The guidance directs those who have been discriminated against on the basis of gender identity or disability in seeking access to gender-affirming health care to file a complaint through OCR. HHS can go further, however, by formally acknowledging that individuals have a legal right to enforce Section 1557 when they have experienced prohibited health care discrimination.

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Professional business teleworkers connecting online and working from home for their corporate company, remote working and networks concept.

Introduction to the Symposium: Build Back Better? Health, Disability, and the Future of Work Post-COVID

By Chloe Reichel, Marissa Mery, and Michael Ashley Stein

This week marks the two-year anniversary of World Health Organization Director-General Tedros Adhanom declaring COVID-19 a pandemic.

It is at this particular moment that we, in the United States, are beginning to see the sociological construction of the end of the pandemic: metrics measuring COVID-19 transmission have been radically revised to reshape perceptions of risk; masks are, once again, being shed en masse; and remote workers are being urged back to the office. “It’s time for America to get back to work and fill our great downtowns again with people,” President Joseph Biden said during his March 1, 2022 State of the Union address.

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Person filling syringe from vial.

The Beginning of the End of Federalism

By Jennifer Bard

Friday’s emergency hearing by the Supreme Court regarding the Occupational Safety and Health Administration’s (OSHA) vaccine-or-test mandate was extraordinary both in that it happened at all and what took place.

The hearing came in a response to a petition by a coalition of states and the National Federation of Independent Business (NFIB) to halt an Emergency Temporary Standard (ETS) issued by OSHA mandating that all employers with over 100 employees “establish minimum vaccination standards” including “vaccination verification, face covering, and testing requirements.”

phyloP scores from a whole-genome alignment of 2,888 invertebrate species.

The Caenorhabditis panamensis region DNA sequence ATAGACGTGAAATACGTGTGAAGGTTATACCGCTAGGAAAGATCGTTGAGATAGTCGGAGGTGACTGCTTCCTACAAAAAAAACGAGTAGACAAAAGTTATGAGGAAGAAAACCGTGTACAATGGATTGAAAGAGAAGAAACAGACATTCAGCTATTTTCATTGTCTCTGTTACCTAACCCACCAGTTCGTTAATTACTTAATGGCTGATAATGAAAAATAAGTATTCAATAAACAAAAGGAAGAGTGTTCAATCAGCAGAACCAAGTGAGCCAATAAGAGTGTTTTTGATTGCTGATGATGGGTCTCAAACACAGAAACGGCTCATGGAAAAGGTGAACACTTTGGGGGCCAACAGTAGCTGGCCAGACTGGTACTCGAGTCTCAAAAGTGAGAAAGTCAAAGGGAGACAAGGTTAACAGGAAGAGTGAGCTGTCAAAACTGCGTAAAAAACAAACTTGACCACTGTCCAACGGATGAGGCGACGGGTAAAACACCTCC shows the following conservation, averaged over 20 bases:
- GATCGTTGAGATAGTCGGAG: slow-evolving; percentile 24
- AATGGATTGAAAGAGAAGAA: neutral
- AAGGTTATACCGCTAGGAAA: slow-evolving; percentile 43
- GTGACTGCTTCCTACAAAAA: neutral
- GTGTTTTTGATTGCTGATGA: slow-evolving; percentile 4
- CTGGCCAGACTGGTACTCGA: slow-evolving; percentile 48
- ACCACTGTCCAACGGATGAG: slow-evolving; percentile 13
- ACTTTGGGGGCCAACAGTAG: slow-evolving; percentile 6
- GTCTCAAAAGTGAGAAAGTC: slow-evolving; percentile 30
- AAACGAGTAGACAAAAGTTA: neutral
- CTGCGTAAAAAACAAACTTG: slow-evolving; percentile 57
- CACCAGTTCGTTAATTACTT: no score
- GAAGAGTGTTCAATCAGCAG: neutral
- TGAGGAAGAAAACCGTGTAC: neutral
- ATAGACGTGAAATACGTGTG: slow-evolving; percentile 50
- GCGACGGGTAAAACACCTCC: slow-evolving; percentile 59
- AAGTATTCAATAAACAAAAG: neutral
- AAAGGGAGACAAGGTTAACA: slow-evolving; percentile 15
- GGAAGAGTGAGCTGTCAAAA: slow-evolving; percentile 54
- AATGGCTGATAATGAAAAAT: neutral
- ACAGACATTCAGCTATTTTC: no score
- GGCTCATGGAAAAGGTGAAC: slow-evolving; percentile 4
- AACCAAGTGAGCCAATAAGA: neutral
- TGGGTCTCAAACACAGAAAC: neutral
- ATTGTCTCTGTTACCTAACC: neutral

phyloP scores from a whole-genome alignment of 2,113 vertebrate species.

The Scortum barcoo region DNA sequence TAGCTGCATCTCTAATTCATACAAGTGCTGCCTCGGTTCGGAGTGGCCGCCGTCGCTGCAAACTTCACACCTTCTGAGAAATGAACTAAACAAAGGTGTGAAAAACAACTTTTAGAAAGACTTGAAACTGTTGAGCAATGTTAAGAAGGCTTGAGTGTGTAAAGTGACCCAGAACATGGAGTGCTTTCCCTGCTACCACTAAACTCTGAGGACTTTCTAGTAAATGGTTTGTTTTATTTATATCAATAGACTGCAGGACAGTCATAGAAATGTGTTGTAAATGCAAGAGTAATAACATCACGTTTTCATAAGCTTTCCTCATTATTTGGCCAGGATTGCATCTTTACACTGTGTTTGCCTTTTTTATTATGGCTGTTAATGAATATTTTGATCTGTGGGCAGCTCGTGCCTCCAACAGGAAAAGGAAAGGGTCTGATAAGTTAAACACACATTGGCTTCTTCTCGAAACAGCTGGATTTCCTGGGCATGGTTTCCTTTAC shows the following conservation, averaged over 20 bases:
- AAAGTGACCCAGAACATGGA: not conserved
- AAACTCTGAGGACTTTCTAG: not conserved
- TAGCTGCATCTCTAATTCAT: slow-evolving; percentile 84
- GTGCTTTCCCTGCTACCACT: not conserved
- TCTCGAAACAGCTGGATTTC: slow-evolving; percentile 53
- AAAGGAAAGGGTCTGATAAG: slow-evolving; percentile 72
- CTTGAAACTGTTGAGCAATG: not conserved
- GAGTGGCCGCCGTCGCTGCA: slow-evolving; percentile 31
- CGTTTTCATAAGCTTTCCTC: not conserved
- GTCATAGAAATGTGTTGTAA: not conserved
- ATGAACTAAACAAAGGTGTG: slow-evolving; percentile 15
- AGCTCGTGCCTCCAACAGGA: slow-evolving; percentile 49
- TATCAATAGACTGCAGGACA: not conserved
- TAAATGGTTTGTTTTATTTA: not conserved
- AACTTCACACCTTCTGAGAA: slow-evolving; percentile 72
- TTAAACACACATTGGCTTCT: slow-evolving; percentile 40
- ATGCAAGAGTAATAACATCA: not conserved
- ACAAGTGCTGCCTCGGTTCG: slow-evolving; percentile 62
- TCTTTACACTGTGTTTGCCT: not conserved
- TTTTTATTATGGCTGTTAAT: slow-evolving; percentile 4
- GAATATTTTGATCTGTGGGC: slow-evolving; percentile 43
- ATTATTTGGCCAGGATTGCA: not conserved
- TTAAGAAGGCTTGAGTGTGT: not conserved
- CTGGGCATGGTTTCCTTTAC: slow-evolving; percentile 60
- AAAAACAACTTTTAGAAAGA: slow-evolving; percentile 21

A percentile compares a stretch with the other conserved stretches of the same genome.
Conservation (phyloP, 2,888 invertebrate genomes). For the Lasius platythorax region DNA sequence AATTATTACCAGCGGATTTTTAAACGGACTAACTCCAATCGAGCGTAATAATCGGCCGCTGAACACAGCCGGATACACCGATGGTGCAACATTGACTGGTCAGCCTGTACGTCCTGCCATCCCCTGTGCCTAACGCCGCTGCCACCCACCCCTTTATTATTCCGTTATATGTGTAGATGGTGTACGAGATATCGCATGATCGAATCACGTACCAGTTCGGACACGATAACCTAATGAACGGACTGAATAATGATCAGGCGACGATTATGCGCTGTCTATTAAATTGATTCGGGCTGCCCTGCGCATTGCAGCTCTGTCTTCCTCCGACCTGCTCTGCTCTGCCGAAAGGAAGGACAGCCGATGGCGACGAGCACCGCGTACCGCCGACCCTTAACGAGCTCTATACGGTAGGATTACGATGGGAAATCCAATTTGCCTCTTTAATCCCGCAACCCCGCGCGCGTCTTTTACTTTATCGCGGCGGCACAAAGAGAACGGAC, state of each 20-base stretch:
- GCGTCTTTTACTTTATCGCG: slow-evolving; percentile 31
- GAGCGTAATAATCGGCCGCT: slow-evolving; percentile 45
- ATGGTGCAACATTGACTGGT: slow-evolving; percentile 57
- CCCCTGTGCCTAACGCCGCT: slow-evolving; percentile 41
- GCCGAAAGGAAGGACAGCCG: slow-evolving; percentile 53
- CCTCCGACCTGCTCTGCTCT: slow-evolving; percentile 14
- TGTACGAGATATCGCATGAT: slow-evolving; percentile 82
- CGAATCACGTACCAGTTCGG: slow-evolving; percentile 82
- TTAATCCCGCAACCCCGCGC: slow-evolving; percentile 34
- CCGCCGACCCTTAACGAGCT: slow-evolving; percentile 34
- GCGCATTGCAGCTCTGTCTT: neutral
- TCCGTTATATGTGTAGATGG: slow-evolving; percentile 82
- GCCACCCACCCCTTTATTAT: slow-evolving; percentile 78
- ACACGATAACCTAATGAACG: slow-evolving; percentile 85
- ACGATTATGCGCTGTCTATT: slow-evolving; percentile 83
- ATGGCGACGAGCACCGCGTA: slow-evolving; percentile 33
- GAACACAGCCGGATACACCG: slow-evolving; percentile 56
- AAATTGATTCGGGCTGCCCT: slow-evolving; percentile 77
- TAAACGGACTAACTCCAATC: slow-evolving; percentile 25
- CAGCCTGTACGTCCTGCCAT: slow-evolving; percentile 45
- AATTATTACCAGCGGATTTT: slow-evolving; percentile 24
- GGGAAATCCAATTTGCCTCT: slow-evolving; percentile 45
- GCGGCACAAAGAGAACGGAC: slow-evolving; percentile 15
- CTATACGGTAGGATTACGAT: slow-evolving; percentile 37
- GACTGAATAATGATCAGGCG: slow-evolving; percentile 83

That the Court heard the case on an emergency basis signaled their concern that OSHA, in issuing the ETS, was overreaching its authority, as they ruled the Centers for Disease Control and Prevention had done in issuing an eviction moratorium.

But what made the colloquies particularly unsettling is that the ETS was carefully crafted to be, as Professors Larry Gostin and Dorit Rubinstein Reiss explain lucidly, well within contemporary standards for an exercise of federal power affecting a health matter usually within the jurisdiction of a state. It applies only to employers already obligated to follow OSHA workplace standards and fell far short of a vaccine mandate. Moreover, however severe the risk of COVID when this was drafted six months ago, the risk from the Omicron variant is many times greater.

Yet the sympathetic ear given by the majority of the Justices to the arguments made by the lawyers seeking a stay made it possible to wonder if the whole thing was happening in either one of DC or the MCU’s multiverse. This is because the questioning, directly and by implication, calls into doubt what past Courts have identified as the framework of federalism — a nickname for the Constitution’s balancing of a strong federal government against the rights of individual states. We cannot know the extent to which the Justices will adopt any of the arguments offered them for limiting federal agency power, but from this hearing we can anticipate substantial strengthening of an individual state’s ability to resist federal regulation.

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Desolate winter scene.

A Timeline of Biden’s Pandemic Response, Part 4: Winter of Death (December 2021 – Present)

This series, which will run in four parts, has been adapted from “A year in, how has Biden done on pandemic response?” which was originally published on January 5, 2022 on Medium. Read the first, second, and third parts here.

By Justin Feldman

On December 1, 2021, the CDC issued a press release announcing that it had identified a case of the Omicron variant in the U.S. for the first time.

White House insiders admit that they were unprepared for Omicron, just as they were unprepared for Delta. Vice President Harris recently told an interviewer that the administration was caught flatfooted because their scientific advisors never warned that such variants could crop up (at least two of these advisors, Rick Bright and Celine Gounder, begged to differ).